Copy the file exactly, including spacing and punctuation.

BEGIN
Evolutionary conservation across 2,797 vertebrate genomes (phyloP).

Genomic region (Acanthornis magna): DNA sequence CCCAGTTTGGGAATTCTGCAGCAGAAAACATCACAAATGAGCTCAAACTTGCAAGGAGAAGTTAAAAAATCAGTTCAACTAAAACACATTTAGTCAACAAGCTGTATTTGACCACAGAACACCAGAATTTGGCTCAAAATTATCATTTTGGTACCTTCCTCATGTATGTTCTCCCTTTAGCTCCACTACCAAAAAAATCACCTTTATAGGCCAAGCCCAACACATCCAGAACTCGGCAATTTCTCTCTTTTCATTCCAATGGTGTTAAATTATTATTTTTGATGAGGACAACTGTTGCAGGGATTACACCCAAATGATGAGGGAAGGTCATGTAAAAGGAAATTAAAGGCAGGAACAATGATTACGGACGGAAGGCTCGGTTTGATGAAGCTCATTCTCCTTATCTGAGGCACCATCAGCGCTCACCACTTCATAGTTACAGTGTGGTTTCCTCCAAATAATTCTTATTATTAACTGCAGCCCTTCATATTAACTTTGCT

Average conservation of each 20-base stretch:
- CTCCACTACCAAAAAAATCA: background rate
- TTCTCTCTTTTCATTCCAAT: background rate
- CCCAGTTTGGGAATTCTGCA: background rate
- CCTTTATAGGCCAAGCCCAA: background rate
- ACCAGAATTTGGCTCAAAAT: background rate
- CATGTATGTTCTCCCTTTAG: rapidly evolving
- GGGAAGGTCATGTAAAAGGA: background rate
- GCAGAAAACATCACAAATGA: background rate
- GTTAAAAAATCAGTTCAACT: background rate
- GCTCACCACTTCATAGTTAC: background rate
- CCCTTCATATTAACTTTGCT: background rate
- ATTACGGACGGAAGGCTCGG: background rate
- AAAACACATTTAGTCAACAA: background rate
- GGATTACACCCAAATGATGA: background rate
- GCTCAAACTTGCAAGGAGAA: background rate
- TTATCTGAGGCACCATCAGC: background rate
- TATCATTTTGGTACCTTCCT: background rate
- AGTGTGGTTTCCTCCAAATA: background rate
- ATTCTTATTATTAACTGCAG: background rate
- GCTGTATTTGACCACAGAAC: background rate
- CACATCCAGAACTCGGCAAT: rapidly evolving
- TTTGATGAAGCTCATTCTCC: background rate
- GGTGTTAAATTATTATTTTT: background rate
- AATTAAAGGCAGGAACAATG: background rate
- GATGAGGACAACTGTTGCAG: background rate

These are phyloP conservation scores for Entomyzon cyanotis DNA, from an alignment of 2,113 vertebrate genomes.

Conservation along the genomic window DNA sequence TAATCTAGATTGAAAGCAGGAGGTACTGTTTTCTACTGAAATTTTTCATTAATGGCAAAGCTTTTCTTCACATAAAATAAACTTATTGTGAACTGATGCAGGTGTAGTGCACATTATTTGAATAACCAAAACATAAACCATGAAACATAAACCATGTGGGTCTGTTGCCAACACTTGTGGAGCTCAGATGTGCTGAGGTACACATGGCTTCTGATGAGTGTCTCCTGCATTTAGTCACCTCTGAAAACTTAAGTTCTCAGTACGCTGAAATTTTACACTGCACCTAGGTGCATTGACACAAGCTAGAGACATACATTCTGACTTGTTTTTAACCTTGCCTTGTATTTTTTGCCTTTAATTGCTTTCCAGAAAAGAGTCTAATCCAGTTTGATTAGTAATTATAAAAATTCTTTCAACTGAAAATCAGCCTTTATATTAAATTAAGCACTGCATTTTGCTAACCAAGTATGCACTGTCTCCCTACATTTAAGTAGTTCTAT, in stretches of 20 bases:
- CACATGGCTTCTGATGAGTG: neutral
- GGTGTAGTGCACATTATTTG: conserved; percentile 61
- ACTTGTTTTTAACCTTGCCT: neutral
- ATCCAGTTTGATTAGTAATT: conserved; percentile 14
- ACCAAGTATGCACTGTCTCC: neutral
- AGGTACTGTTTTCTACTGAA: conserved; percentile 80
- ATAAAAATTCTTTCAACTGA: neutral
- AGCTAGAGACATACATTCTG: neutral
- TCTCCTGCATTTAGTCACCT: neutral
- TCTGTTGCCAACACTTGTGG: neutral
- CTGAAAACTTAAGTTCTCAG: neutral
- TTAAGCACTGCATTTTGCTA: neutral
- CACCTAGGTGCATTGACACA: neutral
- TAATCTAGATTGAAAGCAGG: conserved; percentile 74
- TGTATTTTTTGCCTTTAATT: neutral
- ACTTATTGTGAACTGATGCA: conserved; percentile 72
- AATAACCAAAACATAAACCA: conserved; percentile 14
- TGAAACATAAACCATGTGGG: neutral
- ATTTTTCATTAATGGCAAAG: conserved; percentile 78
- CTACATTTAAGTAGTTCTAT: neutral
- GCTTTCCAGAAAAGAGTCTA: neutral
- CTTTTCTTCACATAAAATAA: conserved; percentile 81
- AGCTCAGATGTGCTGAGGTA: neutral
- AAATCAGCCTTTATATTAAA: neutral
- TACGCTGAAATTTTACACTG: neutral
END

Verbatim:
Evolutionary conservation across 2,797 vertebrate genomes (phyloP).

Genomic region (Acanthornis magna): DNA sequence CCCAGTTTGGGAATTCTGCAGCAGAAAACATCACAAATGAGCTCAAACTTGCAAGGAGAAGTTAAAAAATCAGTTCAACTAAAACACATTTAGTCAACAAGCTGTATTTGACCACAGAACACCAGAATTTGGCTCAAAATTATCATTTTGGTACCTTCCTCATGTATGTTCTCCCTTTAGCTCCACTACCAAAAAAATCACCTTTATAGGCCAAGCCCAACACATCCAGAACTCGGCAATTTCTCTCTTTTCATTCCAATGGTGTTAAATTATTATTTTTGATGAGGACAACTGTTGCAGGGATTACACCCAAATGATGAGGGAAGGTCATGTAAAAGGAAATTAAAGGCAGGAACAATGATTACGGACGGAAGGCTCGGTTTGATGAAGCTCATTCTCCTTATCTGAGGCACCATCAGCGCTCACCACTTCATAGTTACAGTGTGGTTTCCTCCAAATAATTCTTATTATTAACTGCAGCCCTTCATATTAACTTTGCT

Average conservation of each 20-base stretch:
- CTCCACTACCAAAAAAATCA: background rate
- TTCTCTCTTTTCATTCCAAT: background rate
- CCCAGTTTGGGAATTCTGCA: background rate
- CCTTTATAGGCCAAGCCCAA: background rate
- ACCAGAATTTGGCTCAAAAT: background rate
- CATGTATGTTCTCCCTTTAG: rapidly evolving
- GGGAAGGTCATGTAAAAGGA: background rate
- GCAGAAAACATCACAAATGA: background rate
- GTTAAAAAATCAGTTCAACT: background rate
- GCTCACCACTTCATAGTTAC: background rate
- CCCTTCATATTAACTTTGCT: background rate
- ATTACGGACGGAAGGCTCGG: background rate
- AAAACACATTTAGTCAACAA: background rate
- GGATTACACCCAAATGATGA: background rate
- GCTCAAACTTGCAAGGAGAA: background rate
- TTATCTGAGGCACCATCAGC: background rate
- TATCATTTTGGTACCTTCCT: background rate
- AGTGTGGTTTCCTCCAAATA: background rate
- ATTCTTATTATTAACTGCAG: background rate
- GCTGTATTTGACCACAGAAC: background rate
- CACATCCAGAACTCGGCAAT: rapidly evolving
- TTTGATGAAGCTCATTCTCC: background rate
- GGTGTTAAATTATTATTTTT: background rate
- AATTAAAGGCAGGAACAATG: background rate
- GATGAGGACAACTGTTGCAG: background rate

These are phyloP conservation scores for Entomyzon cyanotis DNA, from an alignment of 2,113 vertebrate genomes.

Conservation along the genomic window DNA sequence TAATCTAGATTGAAAGCAGGAGGTACTGTTTTCTACTGAAATTTTTCATTAATGGCAAAGCTTTTCTTCACATAAAATAAACTTATTGTGAACTGATGCAGGTGTAGTGCACATTATTTGAATAACCAAAACATAAACCATGAAACATAAACCATGTGGGTCTGTTGCCAACACTTGTGGAGCTCAGATGTGCTGAGGTACACATGGCTTCTGATGAGTGTCTCCTGCATTTAGTCACCTCTGAAAACTTAAGTTCTCAGTACGCTGAAATTTTACACTGCACCTAGGTGCATTGACACAAGCTAGAGACATACATTCTGACTTGTTTTTAACCTTGCCTTGTATTTTTTGCCTTTAATTGCTTTCCAGAAAAGAGTCTAATCCAGTTTGATTAGTAATTATAAAAATTCTTTCAACTGAAAATCAGCCTTTATATTAAATTAAGCACTGCATTTTGCTAACCAAGTATGCACTGTCTCCCTACATTTAAGTAGTTCTAT, in stretches of 20 bases:
- CACATGGCTTCTGATGAGTG: neutral
- GGTGTAGTGCACATTATTTG: conserved; percentile 61
- ACTTGTTTTTAACCTTGCCT: neutral
- ATCCAGTTTGATTAGTAATT: conserved; percentile 14
- ACCAAGTATGCACTGTCTCC: neutral
- AGGTACTGTTTTCTACTGAA: conserved; percentile 80
- ATAAAAATTCTTTCAACTGA: neutral
- AGCTAGAGACATACATTCTG: neutral
- TCTCCTGCATTTAGTCACCT: neutral
- TCTGTTGCCAACACTTGTGG: neutral
- CTGAAAACTTAAGTTCTCAG: neutral
- TTAAGCACTGCATTTTGCTA: neutral
- CACCTAGGTGCATTGACACA: neutral
- TAATCTAGATTGAAAGCAGG: conserved; percentile 74
- TGTATTTTTTGCCTTTAATT: neutral
- ACTTATTGTGAACTGATGCA: conserved; percentile 72
- AATAACCAAAACATAAACCA: conserved; percentile 14
- TGAAACATAAACCATGTGGG: neutral
- ATTTTTCATTAATGGCAAAG: conserved; percentile 78
- CTACATTTAAGTAGTTCTAT: neutral
- GCTTTCCAGAAAAGAGTCTA: neutral
- CTTTTCTTCACATAAAATAA: conserved; percentile 81
- AGCTCAGATGTGCTGAGGTA: neutral
- AAATCAGCCTTTATATTAAA: neutral
- TACGCTGAAATTTTACACTG: neutral